One of my personal highlights over the past few years was traveling to New York City in September of 2012 to attend an event called Movement Day. For those of you not familiar with Movement Day, it was started in 2010 by pastor Tim Keller of Redeemer Presbyterian Church with a vision to catalyze leaders from the world’s largest cities so they could better serve their cities.
It was an incredible experience for me being in the midst of 1,400 leaders from 300 different cities while also getting the opportunity to stay on like the 158th floor of the New York City Hilton Hotel. Actually, the hotel only has 47 floors which still makes it the 101st highest hotel building in the world and I really think we were on the 46th floor. I’ll never forget getting up the first morning and seeing those window washing guys right outside my window. I was thinking to myself, “man, I’m scared just looking out the window from this high up, how in the heck do these guys do this?” I’ve actually been scared climbing onto the roof of my house from a step ladder and that’s like what ten feet high?
Anyway, New York City always gives you a lot of interesting experiences, but I can tell you, by far, the most impactful moment of the entire trip was listening to Tim Keller’s talk on “The kind of churches we need to be planting and leading in today’s rapidly changing post-Christian culture.” Keller’s main point was that churches today no longer have the favored position in society like they did for hundreds of years and in many ways the culture is actually hostile to the church. He went on to say, “the prevailing perception of the church has shifted sharply in the last decade from simply being considered irrelevant to actually being seen as immoral and bad for society.” You can see the entire talk at https://vimeo.com/51302394.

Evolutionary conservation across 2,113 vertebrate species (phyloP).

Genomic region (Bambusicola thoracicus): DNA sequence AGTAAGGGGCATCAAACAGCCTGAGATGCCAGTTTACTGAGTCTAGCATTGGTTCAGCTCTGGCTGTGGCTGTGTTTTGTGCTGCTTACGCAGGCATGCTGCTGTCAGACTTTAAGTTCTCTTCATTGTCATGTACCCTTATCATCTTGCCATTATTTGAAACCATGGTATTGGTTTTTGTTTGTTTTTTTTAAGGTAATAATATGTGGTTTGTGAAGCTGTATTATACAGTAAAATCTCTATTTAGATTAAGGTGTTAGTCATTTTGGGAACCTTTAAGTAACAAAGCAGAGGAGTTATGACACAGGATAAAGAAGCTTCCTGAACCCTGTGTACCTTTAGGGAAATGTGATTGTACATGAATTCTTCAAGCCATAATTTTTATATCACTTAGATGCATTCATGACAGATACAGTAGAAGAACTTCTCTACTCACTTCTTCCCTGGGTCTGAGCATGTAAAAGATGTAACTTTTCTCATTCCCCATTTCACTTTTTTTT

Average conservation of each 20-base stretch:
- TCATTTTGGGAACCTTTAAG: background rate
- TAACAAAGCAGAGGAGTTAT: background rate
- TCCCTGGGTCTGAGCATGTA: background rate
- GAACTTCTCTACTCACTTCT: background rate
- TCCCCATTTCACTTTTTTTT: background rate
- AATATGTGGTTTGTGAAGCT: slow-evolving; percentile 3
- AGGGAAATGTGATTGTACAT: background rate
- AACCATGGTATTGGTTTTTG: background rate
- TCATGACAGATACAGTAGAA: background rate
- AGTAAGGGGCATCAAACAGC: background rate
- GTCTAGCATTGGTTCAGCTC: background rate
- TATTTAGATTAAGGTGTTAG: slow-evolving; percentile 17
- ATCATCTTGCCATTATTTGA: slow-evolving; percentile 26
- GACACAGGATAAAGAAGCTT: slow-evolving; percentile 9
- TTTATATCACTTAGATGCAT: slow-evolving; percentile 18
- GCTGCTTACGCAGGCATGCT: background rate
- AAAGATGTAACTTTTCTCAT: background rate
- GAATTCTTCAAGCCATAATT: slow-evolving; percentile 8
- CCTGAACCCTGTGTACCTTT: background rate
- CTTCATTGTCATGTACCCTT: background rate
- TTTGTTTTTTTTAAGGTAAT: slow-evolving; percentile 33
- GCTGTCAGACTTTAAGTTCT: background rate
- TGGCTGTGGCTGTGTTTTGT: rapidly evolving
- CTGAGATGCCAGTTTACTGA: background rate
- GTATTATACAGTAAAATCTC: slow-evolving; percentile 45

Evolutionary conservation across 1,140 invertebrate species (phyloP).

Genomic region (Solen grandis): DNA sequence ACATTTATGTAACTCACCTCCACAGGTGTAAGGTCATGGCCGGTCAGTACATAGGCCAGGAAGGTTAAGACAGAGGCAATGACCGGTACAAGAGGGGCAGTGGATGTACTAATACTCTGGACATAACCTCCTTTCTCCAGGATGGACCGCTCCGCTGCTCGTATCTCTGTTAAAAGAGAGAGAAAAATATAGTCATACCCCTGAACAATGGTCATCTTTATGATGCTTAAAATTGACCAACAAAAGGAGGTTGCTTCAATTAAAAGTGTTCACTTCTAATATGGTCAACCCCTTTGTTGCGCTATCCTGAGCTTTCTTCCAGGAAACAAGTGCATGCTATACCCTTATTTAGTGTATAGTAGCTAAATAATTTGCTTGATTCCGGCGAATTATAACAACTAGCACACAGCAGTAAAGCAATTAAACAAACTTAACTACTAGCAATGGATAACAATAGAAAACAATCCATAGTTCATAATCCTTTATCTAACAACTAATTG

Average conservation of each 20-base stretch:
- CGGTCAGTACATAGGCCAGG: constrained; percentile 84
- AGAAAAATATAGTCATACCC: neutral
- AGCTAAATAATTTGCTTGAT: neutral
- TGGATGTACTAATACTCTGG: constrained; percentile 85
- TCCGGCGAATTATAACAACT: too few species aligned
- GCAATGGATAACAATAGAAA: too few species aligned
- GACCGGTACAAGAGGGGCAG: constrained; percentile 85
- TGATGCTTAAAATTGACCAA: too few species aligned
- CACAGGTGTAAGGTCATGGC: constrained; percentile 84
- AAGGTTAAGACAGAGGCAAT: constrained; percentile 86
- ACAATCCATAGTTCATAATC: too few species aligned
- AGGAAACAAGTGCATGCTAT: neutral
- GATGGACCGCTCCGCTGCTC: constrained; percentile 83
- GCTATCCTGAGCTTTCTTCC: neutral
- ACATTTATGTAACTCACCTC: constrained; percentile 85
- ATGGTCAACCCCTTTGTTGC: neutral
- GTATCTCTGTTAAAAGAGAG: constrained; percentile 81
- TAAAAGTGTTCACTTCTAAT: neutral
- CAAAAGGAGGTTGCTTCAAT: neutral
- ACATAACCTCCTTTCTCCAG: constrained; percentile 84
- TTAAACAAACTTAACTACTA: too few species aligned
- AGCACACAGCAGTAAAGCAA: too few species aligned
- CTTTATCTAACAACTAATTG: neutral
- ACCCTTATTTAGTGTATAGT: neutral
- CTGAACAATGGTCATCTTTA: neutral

Crazy! So how did we get here? How did the essential message of hope, love, freedom and restoration that Jesus brought to his hearers become one of irrelevance and scorn? How did we go from an early church that was known for its love, compassion, service, and care for the broken and outcast become oppressive? Maybe because in some ways we’ve lost focus on what the essence really is? As I heard one European leader say recently, “Christianity began as a personal relationship with God through Jesus Christ. When it went to Athens it became a philosophy of life. When it went to Rome it became an organization. When it went to Europe it became a culture. When it went to America it became a business.” Ouch!
As somebody who cares deeply about the church and the effective communication of the gospel message, this humbles me. Keller went on to point out that one of the most important things for contemporary churches is to be authentic serving communities in today’s increasingly self-serving and skeptical society. The truth is the gospel is both word and deed—always has been. We are called to communicate the gospel compellingly but also demonstrate it tangibly. In other words, you truly can’t love someone without telling them the good news of Jesus Christ, but you also can’t love someone without caring about their real physical needs. Jesus demonstrated both.